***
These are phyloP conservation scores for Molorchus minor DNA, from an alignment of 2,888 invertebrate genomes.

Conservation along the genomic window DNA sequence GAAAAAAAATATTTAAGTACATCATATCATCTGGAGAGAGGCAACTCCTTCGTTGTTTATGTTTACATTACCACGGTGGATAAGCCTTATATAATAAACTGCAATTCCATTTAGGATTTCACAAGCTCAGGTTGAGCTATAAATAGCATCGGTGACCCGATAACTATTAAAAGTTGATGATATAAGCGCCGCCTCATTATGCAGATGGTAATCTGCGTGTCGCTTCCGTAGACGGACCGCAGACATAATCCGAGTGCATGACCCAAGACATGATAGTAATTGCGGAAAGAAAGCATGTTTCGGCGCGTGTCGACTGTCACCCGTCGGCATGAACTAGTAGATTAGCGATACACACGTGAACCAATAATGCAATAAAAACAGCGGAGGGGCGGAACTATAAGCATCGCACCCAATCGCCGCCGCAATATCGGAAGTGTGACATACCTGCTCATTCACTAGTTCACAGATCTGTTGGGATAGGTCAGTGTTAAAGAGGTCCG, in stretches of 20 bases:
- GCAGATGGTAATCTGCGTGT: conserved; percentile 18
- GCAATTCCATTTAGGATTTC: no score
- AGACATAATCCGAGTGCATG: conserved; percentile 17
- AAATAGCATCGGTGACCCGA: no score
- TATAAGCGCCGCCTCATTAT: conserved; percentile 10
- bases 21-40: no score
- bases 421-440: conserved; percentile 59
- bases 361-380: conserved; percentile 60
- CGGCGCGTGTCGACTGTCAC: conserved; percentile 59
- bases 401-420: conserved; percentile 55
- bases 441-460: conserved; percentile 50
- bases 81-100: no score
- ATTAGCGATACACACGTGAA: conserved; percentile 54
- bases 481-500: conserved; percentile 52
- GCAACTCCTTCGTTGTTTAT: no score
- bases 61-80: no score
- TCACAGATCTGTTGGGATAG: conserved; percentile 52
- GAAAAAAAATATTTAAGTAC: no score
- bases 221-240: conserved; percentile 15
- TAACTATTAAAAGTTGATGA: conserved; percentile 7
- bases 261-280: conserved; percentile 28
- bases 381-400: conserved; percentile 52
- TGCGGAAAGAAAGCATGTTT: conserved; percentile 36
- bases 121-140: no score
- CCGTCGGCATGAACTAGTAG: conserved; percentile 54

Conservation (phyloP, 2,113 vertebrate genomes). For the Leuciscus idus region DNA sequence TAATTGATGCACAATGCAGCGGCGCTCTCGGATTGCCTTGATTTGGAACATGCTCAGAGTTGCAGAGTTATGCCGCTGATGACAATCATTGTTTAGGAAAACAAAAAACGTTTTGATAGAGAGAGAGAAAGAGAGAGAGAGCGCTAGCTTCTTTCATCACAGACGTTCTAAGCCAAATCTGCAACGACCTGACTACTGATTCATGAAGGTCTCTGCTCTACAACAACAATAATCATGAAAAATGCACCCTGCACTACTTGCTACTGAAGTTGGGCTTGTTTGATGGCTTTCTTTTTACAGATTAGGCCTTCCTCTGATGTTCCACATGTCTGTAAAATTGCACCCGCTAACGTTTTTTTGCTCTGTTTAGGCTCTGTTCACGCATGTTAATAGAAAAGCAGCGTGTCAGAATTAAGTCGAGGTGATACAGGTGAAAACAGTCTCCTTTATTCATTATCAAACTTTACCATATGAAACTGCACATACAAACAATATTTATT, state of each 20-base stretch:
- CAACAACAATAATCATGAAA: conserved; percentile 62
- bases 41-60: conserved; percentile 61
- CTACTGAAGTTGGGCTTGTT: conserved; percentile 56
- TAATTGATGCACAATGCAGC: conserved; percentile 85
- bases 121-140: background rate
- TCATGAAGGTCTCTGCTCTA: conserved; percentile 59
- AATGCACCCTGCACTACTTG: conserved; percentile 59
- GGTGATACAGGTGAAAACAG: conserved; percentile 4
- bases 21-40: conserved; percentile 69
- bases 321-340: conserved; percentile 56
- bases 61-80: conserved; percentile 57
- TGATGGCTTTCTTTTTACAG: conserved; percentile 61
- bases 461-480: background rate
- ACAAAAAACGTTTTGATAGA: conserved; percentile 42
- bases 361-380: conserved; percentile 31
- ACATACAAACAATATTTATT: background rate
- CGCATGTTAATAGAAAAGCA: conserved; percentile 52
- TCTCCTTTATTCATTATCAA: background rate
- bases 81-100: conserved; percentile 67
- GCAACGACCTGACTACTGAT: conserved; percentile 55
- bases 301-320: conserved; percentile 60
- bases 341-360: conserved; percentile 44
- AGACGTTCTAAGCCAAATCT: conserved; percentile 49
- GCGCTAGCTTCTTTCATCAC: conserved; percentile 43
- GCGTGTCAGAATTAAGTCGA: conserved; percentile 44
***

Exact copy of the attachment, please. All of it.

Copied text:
These are phyloP conservation scores for Molorchus minor DNA, from an alignment of 2,888 invertebrate genomes.

Conservation along the genomic window DNA sequence GAAAAAAAATATTTAAGTACATCATATCATCTGGAGAGAGGCAACTCCTTCGTTGTTTATGTTTACATTACCACGGTGGATAAGCCTTATATAATAAACTGCAATTCCATTTAGGATTTCACAAGCTCAGGTTGAGCTATAAATAGCATCGGTGACCCGATAACTATTAAAAGTTGATGATATAAGCGCCGCCTCATTATGCAGATGGTAATCTGCGTGTCGCTTCCGTAGACGGACCGCAGACATAATCCGAGTGCATGACCCAAGACATGATAGTAATTGCGGAAAGAAAGCATGTTTCGGCGCGTGTCGACTGTCACCCGTCGGCATGAACTAGTAGATTAGCGATACACACGTGAACCAATAATGCAATAAAAACAGCGGAGGGGCGGAACTATAAGCATCGCACCCAATCGCCGCCGCAATATCGGAAGTGTGACATACCTGCTCATTCACTAGTTCACAGATCTGTTGGGATAGGTCAGTGTTAAAGAGGTCCG, in stretches of 20 bases:
- GCAGATGGTAATCTGCGTGT: conserved; percentile 18
- GCAATTCCATTTAGGATTTC: no score
- AGACATAATCCGAGTGCATG: conserved; percentile 17
- AAATAGCATCGGTGACCCGA: no score
- TATAAGCGCCGCCTCATTAT: conserved; percentile 10
- bases 21-40: no score
- bases 421-440: conserved; percentile 59
- bases 361-380: conserved; percentile 60
- CGGCGCGTGTCGACTGTCAC: conserved; percentile 59
- bases 401-420: conserved; percentile 55
- bases 441-460: conserved; percentile 50
- bases 81-100: no score
- ATTAGCGATACACACGTGAA: conserved; percentile 54
- bases 481-500: conserved; percentile 52
- GCAACTCCTTCGTTGTTTAT: no score
- bases 61-80: no score
- TCACAGATCTGTTGGGATAG: conserved; percentile 52
- GAAAAAAAATATTTAAGTAC: no score
- bases 221-240: conserved; percentile 15
- TAACTATTAAAAGTTGATGA: conserved; percentile 7
- bases 261-280: conserved; percentile 28
- bases 381-400: conserved; percentile 52
- TGCGGAAAGAAAGCATGTTT: conserved; percentile 36
- bases 121-140: no score
- CCGTCGGCATGAACTAGTAG: conserved; percentile 54

Conservation (phyloP, 2,113 vertebrate genomes). For the Leuciscus idus region DNA sequence TAATTGATGCACAATGCAGCGGCGCTCTCGGATTGCCTTGATTTGGAACATGCTCAGAGTTGCAGAGTTATGCCGCTGATGACAATCATTGTTTAGGAAAACAAAAAACGTTTTGATAGAGAGAGAGAAAGAGAGAGAGAGCGCTAGCTTCTTTCATCACAGACGTTCTAAGCCAAATCTGCAACGACCTGACTACTGATTCATGAAGGTCTCTGCTCTACAACAACAATAATCATGAAAAATGCACCCTGCACTACTTGCTACTGAAGTTGGGCTTGTTTGATGGCTTTCTTTTTACAGATTAGGCCTTCCTCTGATGTTCCACATGTCTGTAAAATTGCACCCGCTAACGTTTTTTTGCTCTGTTTAGGCTCTGTTCACGCATGTTAATAGAAAAGCAGCGTGTCAGAATTAAGTCGAGGTGATACAGGTGAAAACAGTCTCCTTTATTCATTATCAAACTTTACCATATGAAACTGCACATACAAACAATATTTATT, state of each 20-base stretch:
- CAACAACAATAATCATGAAA: conserved; percentile 62
- bases 41-60: conserved; percentile 61
- CTACTGAAGTTGGGCTTGTT: conserved; percentile 56
- TAATTGATGCACAATGCAGC: conserved; percentile 85
- bases 121-140: background rate
- TCATGAAGGTCTCTGCTCTA: conserved; percentile 59
- AATGCACCCTGCACTACTTG: conserved; percentile 59
- GGTGATACAGGTGAAAACAG: conserved; percentile 4
- bases 21-40: conserved; percentile 69
- bases 321-340: conserved; percentile 56
- bases 61-80: conserved; percentile 57
- TGATGGCTTTCTTTTTACAG: conserved; percentile 61
- bases 461-480: background rate
- ACAAAAAACGTTTTGATAGA: conserved; percentile 42
- bases 361-380: conserved; percentile 31
- ACATACAAACAATATTTATT: background rate
- CGCATGTTAATAGAAAAGCA: conserved; percentile 52
- TCTCCTTTATTCATTATCAA: background rate
- bases 81-100: conserved; percentile 67
- GCAACGACCTGACTACTGAT: conserved; percentile 55
- bases 301-320: conserved; percentile 60
- bases 341-360: conserved; percentile 44
- AGACGTTCTAAGCCAAATCT: conserved; percentile 49
- GCGCTAGCTTCTTTCATCAC: conserved; percentile 43
- GCGTGTCAGAATTAAGTCGA: conserved; percentile 44